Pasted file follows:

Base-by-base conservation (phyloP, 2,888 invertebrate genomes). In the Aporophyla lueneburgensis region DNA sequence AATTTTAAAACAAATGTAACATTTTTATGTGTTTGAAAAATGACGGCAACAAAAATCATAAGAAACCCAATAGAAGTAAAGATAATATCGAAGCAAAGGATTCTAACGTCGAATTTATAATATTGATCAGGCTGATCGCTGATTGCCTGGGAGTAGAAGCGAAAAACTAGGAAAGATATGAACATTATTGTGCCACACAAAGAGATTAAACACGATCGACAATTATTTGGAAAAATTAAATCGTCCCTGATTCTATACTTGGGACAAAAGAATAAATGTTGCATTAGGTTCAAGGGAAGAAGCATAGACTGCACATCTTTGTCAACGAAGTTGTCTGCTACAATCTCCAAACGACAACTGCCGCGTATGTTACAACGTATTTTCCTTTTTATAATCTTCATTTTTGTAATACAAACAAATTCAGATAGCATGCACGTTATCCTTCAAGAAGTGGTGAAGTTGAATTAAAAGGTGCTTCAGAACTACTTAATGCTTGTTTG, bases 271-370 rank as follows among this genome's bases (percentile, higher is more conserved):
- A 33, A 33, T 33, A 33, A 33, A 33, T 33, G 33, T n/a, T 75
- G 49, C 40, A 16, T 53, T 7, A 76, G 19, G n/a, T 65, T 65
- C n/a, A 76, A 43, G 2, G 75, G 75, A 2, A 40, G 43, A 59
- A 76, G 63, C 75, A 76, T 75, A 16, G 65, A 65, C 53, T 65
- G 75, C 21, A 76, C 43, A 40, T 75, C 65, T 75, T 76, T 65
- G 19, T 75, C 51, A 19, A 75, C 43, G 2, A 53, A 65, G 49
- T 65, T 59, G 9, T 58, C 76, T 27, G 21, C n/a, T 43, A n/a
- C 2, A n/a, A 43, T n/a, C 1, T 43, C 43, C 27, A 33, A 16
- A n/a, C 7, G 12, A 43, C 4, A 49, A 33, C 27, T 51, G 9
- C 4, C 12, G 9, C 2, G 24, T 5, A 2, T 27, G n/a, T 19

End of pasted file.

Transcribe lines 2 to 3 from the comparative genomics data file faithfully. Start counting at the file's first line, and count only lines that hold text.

- A 33, A 33, T 33, A 33, A 33, A 33, T 33, G 33, T n/a, T 75
- G 49, C 40, A 16, T 53, T 7, A 76, G 19, G n/a, T 65, T 65